Date: December 14, 2017
Source: Louisiana State University
LSU describes a distinctive new species of antbird from humid montane forest of the Cordillera Azul, Martin Region, Peru.
It was July 10, 2016 when Dan Lane, Fernando Angulo, Jesse Fagan, and I rolled into the coffee-growing town of Flor de Café in north-central Peru. This town lies in the Cordillera Azul -- a picturesque series of outlying Andean ridges hardly explored by ornithologists. In fact, the first ornithological inventory in the region was only in 1996, when a team of researchers from the Louisiana State University Museum of Natural Science (LSUMNS), bushwhacked into the extremely remote eastern Cordillera Azul. It was on this expedition that Dan, then a beginning graduate student at LSU, discovered the distinctive Scarlet-banded Barbet (Capito wallacei) on "Peak 1538." Now, twenty years later, we were back to see this iconic species, which graces the cover of the Birds of Peru field guide.
Flor de Café, in the somewhat more accessible western Cordillera Azul, has become the hub for barbet-chasers since LSUMNS associates Todd Mark and Walter Vargas confirmed its presence here in 2011. Thus, we were not surprised to run into another bird watcher, Josh Beck, as we moved our gear into the single guest house in town. Within moments of meeting, Josh began telling us of a strange, ground-walking antbird he had encountered the previous day and documented with a sound recording. We quickly realized that his bird was a species new to science.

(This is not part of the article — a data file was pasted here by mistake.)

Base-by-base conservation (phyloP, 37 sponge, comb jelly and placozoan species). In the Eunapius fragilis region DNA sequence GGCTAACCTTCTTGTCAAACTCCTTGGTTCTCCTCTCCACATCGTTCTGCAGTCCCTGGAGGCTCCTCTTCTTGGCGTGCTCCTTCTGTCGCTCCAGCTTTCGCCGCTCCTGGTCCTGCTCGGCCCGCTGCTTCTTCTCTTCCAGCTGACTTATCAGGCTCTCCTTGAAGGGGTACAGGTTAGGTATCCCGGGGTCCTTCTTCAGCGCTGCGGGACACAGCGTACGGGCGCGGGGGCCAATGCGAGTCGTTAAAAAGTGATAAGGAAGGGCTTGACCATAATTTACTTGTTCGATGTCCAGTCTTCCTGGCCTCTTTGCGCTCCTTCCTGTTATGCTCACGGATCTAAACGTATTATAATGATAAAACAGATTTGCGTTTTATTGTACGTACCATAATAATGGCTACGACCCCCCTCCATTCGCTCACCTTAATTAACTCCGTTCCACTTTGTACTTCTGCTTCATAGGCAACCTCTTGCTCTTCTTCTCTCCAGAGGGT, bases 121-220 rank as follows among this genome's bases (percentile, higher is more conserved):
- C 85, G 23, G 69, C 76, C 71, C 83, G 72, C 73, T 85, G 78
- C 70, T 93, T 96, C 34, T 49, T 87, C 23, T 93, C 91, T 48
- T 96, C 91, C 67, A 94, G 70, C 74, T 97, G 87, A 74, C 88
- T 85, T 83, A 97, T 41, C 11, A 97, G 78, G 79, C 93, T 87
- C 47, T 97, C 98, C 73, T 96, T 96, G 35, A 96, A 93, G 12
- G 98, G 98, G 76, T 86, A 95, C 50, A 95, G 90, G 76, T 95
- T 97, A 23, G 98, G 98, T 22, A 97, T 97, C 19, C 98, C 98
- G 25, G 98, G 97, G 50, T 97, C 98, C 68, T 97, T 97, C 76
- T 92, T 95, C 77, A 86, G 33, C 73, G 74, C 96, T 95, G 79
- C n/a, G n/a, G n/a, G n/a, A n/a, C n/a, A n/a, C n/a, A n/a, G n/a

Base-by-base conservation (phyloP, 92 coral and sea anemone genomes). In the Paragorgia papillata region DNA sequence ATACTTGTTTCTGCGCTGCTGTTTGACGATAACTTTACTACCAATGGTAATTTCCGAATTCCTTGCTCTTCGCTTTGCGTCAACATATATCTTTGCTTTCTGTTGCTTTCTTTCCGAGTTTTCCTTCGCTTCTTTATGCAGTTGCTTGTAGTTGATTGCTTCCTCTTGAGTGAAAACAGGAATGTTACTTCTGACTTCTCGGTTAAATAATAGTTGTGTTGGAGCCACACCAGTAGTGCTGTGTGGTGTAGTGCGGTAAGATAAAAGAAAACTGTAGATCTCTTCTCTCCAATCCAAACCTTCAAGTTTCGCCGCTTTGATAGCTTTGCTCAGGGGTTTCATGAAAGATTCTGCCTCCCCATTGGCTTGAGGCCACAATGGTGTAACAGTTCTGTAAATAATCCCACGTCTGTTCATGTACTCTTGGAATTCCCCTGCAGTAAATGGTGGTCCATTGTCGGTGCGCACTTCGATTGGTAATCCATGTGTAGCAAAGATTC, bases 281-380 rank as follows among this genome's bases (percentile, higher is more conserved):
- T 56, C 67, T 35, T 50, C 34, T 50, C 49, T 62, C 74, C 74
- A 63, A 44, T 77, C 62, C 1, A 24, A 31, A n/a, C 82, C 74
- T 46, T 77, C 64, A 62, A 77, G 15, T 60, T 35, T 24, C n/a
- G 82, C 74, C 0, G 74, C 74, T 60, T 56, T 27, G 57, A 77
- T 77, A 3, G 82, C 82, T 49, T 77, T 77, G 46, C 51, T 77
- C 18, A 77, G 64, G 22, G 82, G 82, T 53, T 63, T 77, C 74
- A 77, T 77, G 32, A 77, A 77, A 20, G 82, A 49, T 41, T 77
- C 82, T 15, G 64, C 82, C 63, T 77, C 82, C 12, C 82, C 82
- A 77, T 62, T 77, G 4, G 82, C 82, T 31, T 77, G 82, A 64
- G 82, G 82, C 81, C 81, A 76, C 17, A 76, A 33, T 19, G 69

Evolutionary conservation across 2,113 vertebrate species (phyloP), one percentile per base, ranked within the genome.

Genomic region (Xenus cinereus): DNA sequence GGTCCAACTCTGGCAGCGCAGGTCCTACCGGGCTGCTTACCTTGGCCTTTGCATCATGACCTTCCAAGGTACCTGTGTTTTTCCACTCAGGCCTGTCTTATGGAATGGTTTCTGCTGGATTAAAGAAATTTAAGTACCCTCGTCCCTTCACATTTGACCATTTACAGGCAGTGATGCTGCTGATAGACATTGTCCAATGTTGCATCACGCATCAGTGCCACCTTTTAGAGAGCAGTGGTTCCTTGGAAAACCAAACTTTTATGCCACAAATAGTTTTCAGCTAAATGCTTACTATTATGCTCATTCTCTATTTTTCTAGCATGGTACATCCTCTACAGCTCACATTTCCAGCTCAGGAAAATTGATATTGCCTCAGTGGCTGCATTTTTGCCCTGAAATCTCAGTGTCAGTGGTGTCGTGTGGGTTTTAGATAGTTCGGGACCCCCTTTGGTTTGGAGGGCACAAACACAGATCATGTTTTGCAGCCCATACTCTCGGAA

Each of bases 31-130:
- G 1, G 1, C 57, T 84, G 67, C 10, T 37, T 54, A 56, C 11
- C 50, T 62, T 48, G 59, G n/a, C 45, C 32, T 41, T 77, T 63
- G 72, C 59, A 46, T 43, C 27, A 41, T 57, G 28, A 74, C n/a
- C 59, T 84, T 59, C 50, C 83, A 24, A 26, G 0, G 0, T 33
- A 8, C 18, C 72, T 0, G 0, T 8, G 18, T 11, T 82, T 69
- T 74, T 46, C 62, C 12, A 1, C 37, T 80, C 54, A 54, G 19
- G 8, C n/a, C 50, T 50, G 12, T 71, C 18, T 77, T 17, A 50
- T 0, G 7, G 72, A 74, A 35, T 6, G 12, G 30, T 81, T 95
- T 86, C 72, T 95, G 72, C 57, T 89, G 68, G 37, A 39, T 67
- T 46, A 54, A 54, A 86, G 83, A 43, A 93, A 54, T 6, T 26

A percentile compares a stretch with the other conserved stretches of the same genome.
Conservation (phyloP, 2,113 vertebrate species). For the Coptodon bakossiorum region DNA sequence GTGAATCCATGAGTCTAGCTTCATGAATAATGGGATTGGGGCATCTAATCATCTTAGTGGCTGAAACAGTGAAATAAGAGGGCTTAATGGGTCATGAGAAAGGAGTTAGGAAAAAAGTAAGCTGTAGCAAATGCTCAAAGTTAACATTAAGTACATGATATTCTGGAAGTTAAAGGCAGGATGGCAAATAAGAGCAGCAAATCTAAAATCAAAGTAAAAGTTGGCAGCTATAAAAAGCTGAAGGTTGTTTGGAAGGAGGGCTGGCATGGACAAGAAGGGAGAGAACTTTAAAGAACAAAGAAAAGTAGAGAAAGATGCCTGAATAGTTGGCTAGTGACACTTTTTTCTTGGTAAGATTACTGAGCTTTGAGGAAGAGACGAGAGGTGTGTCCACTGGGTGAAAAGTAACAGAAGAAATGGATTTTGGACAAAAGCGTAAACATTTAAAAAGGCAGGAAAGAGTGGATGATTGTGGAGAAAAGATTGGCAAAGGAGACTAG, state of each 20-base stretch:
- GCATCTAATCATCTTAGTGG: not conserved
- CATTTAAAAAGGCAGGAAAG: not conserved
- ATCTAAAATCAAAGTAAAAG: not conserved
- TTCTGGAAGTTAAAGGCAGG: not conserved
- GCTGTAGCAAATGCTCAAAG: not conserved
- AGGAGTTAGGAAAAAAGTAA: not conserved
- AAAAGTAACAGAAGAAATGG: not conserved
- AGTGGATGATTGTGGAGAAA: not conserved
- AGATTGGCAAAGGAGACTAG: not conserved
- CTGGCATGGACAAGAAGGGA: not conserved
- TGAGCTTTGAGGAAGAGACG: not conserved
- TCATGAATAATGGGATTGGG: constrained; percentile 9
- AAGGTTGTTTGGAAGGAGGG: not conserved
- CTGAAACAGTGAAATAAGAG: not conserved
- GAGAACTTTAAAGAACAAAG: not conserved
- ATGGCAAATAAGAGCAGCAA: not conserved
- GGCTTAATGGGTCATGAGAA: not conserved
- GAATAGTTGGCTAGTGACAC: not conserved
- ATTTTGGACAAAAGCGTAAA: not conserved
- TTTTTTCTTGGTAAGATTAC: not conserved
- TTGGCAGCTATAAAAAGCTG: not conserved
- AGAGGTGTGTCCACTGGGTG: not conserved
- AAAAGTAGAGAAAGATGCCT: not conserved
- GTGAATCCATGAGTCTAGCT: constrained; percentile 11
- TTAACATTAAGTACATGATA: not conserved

New Bird Species Named for E.O. Wilson, “Father of Biodiversity” and Rainforest Trust Board Member
Dec 12, 2017
The world-renowned biologist Dr. E.O. Wilson received the honor of having a new species of antbird named after him in recognition of his lifetime contribution to scientific discovery and conservation. Dr. Wilson is a myrmecologist, an entomologist who studies ants, and is known as the “father of biodiversity” for being the first scientist to publish the term in 1988. The new antbird species named after him, Myrmoderus eowilsoni, will be described in the scientific journal The Auk this week.
“The idea of [having] a bird named after you is right up there with maybe the Nobel [Prize], because it’s such a rarity to have a true new species discovered, and I do take it as a great personal honor,” said Dr. Wilson.
Myrmoderus eowilsoni was discovered in northern Peru by Josh Beck during a 2016 birding expedition. As the main author of the description co-written by a team of scientists, Beck decided to name the new antbird species in honor of Dr. Wilson after discussing the possibility with Rainforest Trust President and distinguished ornithologist Dr. Robert Ridgely.
“As Dr. Wilson and I were discussing the possibility of his joining Rainforest Trust’s Board of Directors, it occurred to me that he didn’t have anything other than several ant species named after him,” said Dr. Ridgely. “This for a pre-eminent scientist so highly regarded for his insights on biodiversity! Josh and I agreed this was the perfect, and long overdue, opportunity to name a vertebrate species after him. Even better, it was an antbird!”